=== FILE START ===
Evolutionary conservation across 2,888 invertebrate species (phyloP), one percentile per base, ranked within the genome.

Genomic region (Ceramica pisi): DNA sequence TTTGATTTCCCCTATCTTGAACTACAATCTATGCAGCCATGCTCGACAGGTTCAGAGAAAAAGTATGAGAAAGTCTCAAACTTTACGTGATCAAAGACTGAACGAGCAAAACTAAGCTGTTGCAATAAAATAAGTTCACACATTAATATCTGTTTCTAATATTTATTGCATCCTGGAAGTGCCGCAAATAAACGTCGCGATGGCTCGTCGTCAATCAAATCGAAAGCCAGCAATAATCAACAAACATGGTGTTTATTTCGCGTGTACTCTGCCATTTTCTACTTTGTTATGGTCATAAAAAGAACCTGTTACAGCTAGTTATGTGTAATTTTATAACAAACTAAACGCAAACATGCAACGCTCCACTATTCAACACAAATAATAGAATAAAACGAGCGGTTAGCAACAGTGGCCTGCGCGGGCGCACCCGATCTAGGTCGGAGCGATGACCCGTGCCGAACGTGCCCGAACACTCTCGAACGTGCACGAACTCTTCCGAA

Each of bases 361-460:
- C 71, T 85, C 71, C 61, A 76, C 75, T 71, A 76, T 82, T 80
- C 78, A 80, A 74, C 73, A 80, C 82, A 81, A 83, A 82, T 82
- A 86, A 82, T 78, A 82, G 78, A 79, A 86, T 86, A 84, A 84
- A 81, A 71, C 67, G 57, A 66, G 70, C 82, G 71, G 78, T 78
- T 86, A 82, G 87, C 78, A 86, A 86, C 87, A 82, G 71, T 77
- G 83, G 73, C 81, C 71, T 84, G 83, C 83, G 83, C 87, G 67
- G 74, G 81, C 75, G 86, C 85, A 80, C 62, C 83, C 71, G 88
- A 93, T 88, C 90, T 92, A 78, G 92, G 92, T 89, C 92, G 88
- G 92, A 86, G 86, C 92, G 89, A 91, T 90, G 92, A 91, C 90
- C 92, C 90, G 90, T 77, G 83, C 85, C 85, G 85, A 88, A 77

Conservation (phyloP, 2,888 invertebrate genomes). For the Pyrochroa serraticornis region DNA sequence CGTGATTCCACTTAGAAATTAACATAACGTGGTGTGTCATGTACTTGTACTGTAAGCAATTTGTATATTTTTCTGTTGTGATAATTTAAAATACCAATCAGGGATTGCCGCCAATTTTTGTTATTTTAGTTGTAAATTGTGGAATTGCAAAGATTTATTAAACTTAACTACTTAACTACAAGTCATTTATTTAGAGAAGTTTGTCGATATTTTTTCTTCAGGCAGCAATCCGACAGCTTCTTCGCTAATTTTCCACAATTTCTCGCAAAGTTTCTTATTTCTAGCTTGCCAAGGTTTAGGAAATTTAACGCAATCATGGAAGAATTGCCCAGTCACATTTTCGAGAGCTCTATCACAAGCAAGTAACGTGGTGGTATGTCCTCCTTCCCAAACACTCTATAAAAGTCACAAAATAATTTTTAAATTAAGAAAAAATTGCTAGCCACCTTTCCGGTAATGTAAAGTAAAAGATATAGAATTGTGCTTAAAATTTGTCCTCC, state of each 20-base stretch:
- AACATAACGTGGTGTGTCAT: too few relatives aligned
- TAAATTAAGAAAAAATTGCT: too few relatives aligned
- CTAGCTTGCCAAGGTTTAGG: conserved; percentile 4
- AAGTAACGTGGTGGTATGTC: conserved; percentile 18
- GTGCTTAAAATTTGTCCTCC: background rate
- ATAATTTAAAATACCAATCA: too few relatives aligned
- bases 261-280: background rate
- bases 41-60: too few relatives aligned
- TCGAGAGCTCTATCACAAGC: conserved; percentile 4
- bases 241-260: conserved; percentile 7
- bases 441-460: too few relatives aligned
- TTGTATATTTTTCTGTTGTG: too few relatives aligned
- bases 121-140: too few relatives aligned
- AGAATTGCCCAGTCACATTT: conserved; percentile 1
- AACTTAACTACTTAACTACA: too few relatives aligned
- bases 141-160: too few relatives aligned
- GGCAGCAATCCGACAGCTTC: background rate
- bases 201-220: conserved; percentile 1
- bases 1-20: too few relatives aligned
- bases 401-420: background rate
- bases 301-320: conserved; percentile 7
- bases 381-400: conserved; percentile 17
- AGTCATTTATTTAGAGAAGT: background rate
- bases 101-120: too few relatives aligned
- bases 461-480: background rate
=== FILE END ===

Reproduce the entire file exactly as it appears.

Evolutionary conservation across 2,888 invertebrate species (phyloP), one percentile per base, ranked within the genome.

Genomic region (Ceramica pisi): DNA sequence TTTGATTTCCCCTATCTTGAACTACAATCTATGCAGCCATGCTCGACAGGTTCAGAGAAAAAGTATGAGAAAGTCTCAAACTTTACGTGATCAAAGACTGAACGAGCAAAACTAAGCTGTTGCAATAAAATAAGTTCACACATTAATATCTGTTTCTAATATTTATTGCATCCTGGAAGTGCCGCAAATAAACGTCGCGATGGCTCGTCGTCAATCAAATCGAAAGCCAGCAATAATCAACAAACATGGTGTTTATTTCGCGTGTACTCTGCCATTTTCTACTTTGTTATGGTCATAAAAAGAACCTGTTACAGCTAGTTATGTGTAATTTTATAACAAACTAAACGCAAACATGCAACGCTCCACTATTCAACACAAATAATAGAATAAAACGAGCGGTTAGCAACAGTGGCCTGCGCGGGCGCACCCGATCTAGGTCGGAGCGATGACCCGTGCCGAACGTGCCCGAACACTCTCGAACGTGCACGAACTCTTCCGAA

Each of bases 361-460:
- C 71, T 85, C 71, C 61, A 76, C 75, T 71, A 76, T 82, T 80
- C 78, A 80, A 74, C 73, A 80, C 82, A 81, A 83, A 82, T 82
- A 86, A 82, T 78, A 82, G 78, A 79, A 86, T 86, A 84, A 84
- A 81, A 71, C 67, G 57, A 66, G 70, C 82, G 71, G 78, T 78
- T 86, A 82, G 87, C 78, A 86, A 86, C 87, A 82, G 71, T 77
- G 83, G 73, C 81, C 71, T 84, G 83, C 83, G 83, C 87, G 67
- G 74, G 81, C 75, G 86, C 85, A 80, C 62, C 83, C 71, G 88
- A 93, T 88, C 90, T 92, A 78, G 92, G 92, T 89, C 92, G 88
- G 92, A 86, G 86, C 92, G 89, A 91, T 90, G 92, A 91, C 90
- C 92, C 90, G 90, T 77, G 83, C 85, C 85, G 85, A 88, A 77

Conservation (phyloP, 2,888 invertebrate genomes). For the Pyrochroa serraticornis region DNA sequence CGTGATTCCACTTAGAAATTAACATAACGTGGTGTGTCATGTACTTGTACTGTAAGCAATTTGTATATTTTTCTGTTGTGATAATTTAAAATACCAATCAGGGATTGCCGCCAATTTTTGTTATTTTAGTTGTAAATTGTGGAATTGCAAAGATTTATTAAACTTAACTACTTAACTACAAGTCATTTATTTAGAGAAGTTTGTCGATATTTTTTCTTCAGGCAGCAATCCGACAGCTTCTTCGCTAATTTTCCACAATTTCTCGCAAAGTTTCTTATTTCTAGCTTGCCAAGGTTTAGGAAATTTAACGCAATCATGGAAGAATTGCCCAGTCACATTTTCGAGAGCTCTATCACAAGCAAGTAACGTGGTGGTATGTCCTCCTTCCCAAACACTCTATAAAAGTCACAAAATAATTTTTAAATTAAGAAAAAATTGCTAGCCACCTTTCCGGTAATGTAAAGTAAAAGATATAGAATTGTGCTTAAAATTTGTCCTCC, state of each 20-base stretch:
- AACATAACGTGGTGTGTCAT: too few relatives aligned
- TAAATTAAGAAAAAATTGCT: too few relatives aligned
- CTAGCTTGCCAAGGTTTAGG: conserved; percentile 4
- AAGTAACGTGGTGGTATGTC: conserved; percentile 18
- GTGCTTAAAATTTGTCCTCC: background rate
- ATAATTTAAAATACCAATCA: too few relatives aligned
- bases 261-280: background rate
- bases 41-60: too few relatives aligned
- TCGAGAGCTCTATCACAAGC: conserved; percentile 4
- bases 241-260: conserved; percentile 7
- bases 441-460: too few relatives aligned
- TTGTATATTTTTCTGTTGTG: too few relatives aligned
- bases 121-140: too few relatives aligned
- AGAATTGCCCAGTCACATTT: conserved; percentile 1
- AACTTAACTACTTAACTACA: too few relatives aligned
- bases 141-160: too few relatives aligned
- GGCAGCAATCCGACAGCTTC: background rate
- bases 201-220: conserved; percentile 1
- bases 1-20: too few relatives aligned
- bases 401-420: background rate
- bases 301-320: conserved; percentile 7
- bases 381-400: conserved; percentile 17
- AGTCATTTATTTAGAGAAGT: background rate
- bases 101-120: too few relatives aligned
- bases 461-480: background rate